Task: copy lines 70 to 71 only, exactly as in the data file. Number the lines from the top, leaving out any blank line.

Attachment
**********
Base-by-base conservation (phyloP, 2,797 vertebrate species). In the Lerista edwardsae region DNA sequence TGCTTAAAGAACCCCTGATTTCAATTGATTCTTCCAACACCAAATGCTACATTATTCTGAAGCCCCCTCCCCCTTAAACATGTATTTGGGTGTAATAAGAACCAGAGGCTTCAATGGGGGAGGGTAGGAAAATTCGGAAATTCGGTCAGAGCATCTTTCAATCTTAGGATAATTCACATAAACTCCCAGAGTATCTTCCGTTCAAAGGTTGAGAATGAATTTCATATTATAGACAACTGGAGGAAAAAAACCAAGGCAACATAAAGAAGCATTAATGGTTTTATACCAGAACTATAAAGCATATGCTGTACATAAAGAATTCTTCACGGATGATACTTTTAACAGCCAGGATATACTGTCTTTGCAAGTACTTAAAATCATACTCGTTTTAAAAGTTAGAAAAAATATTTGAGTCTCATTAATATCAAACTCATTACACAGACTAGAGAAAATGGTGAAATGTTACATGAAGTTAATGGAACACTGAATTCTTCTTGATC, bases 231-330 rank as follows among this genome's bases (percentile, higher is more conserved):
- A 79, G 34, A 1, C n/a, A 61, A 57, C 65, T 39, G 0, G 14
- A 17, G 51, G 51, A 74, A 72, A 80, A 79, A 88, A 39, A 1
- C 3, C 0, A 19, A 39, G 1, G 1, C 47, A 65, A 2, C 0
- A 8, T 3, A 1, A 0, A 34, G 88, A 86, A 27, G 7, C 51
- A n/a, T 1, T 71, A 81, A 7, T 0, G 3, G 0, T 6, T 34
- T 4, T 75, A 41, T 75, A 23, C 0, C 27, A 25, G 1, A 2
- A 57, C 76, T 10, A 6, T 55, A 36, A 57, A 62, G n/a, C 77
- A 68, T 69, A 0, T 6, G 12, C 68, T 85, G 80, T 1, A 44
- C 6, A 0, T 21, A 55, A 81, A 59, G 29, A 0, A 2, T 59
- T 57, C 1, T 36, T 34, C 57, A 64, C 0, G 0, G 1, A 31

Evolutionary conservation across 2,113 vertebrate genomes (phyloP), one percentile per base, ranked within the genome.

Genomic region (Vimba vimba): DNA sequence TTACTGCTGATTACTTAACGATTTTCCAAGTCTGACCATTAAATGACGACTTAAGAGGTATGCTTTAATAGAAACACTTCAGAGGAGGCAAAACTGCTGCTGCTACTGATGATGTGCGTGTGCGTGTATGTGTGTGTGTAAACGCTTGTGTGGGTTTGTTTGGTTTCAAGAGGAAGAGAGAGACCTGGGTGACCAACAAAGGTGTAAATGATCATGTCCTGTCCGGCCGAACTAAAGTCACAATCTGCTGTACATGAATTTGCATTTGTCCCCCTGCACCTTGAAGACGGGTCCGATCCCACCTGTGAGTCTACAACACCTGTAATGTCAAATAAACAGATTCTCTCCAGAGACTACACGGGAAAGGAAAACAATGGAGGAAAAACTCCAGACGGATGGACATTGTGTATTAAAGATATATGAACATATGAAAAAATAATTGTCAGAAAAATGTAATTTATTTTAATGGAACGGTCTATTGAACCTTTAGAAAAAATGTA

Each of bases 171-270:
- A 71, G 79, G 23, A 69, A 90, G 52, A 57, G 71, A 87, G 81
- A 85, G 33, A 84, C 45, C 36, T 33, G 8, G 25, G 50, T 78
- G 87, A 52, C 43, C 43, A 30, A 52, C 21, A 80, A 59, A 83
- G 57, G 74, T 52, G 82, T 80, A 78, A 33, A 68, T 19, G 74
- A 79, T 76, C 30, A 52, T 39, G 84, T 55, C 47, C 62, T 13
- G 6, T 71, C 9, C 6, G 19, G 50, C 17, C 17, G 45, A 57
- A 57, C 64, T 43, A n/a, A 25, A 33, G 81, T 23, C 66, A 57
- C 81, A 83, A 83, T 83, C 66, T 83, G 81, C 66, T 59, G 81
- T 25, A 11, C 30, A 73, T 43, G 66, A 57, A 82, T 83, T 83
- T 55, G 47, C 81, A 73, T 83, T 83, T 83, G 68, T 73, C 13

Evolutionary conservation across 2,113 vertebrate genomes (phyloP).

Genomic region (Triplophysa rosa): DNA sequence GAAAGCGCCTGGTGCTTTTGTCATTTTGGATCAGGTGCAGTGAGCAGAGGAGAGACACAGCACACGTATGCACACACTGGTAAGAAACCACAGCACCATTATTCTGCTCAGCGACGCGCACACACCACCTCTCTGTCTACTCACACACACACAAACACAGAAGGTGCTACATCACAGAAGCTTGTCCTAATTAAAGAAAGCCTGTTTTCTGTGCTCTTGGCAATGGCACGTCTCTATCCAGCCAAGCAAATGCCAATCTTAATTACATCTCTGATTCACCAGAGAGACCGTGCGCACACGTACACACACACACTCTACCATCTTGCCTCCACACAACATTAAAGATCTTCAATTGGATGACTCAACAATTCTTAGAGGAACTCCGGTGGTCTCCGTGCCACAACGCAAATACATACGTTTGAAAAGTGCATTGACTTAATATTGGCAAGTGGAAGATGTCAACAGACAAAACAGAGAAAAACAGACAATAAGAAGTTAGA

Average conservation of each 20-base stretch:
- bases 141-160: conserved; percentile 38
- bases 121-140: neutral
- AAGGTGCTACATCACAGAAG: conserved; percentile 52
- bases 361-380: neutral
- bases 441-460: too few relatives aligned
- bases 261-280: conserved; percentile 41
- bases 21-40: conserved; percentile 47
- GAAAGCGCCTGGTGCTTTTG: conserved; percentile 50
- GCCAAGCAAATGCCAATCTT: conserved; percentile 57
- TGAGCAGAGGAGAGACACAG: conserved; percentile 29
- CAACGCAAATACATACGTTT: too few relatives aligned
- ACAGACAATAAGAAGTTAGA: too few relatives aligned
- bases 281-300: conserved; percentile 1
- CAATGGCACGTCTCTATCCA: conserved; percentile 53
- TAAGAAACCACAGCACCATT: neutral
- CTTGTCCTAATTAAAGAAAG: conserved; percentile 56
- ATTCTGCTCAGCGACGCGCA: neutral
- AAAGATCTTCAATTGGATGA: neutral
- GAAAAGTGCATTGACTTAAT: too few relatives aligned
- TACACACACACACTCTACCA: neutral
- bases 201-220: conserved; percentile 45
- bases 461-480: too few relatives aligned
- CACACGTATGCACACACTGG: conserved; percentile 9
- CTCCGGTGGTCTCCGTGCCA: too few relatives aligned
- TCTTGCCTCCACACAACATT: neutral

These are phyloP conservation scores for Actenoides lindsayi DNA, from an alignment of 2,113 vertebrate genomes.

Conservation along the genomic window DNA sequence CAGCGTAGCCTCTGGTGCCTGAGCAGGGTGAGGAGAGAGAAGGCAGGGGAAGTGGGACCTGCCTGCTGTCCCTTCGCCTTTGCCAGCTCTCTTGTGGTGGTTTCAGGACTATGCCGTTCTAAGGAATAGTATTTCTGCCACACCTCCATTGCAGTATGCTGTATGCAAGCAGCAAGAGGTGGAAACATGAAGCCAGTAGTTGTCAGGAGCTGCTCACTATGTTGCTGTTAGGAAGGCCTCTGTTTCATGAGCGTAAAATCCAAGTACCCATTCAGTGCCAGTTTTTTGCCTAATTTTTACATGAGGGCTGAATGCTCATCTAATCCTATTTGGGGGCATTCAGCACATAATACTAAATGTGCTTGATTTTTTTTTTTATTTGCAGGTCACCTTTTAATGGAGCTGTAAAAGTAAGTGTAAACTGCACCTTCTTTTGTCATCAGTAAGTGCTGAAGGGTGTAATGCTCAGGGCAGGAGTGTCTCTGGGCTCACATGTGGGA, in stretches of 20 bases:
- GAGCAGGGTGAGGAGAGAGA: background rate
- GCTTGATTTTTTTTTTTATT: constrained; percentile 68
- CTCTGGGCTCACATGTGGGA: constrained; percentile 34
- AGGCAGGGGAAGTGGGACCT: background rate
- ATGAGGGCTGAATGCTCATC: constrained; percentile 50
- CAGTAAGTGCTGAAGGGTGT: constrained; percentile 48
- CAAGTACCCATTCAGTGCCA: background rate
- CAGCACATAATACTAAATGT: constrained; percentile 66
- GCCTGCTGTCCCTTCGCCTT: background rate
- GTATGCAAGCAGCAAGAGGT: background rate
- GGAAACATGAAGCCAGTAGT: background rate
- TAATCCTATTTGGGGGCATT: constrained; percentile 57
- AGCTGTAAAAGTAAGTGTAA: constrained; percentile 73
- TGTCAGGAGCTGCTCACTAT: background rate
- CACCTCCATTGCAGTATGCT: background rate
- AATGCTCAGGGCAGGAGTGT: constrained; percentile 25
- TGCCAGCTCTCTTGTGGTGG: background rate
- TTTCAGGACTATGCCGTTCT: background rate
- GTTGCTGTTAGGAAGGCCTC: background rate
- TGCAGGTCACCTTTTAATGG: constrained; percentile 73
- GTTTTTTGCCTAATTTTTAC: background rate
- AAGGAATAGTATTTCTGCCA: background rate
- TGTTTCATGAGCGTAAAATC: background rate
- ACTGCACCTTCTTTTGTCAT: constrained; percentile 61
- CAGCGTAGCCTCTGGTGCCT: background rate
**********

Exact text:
- AATGCTCAGGGCAGGAGTGT: constrained; percentile 25
- TGCCAGCTCTCTTGTGGTGG: background rate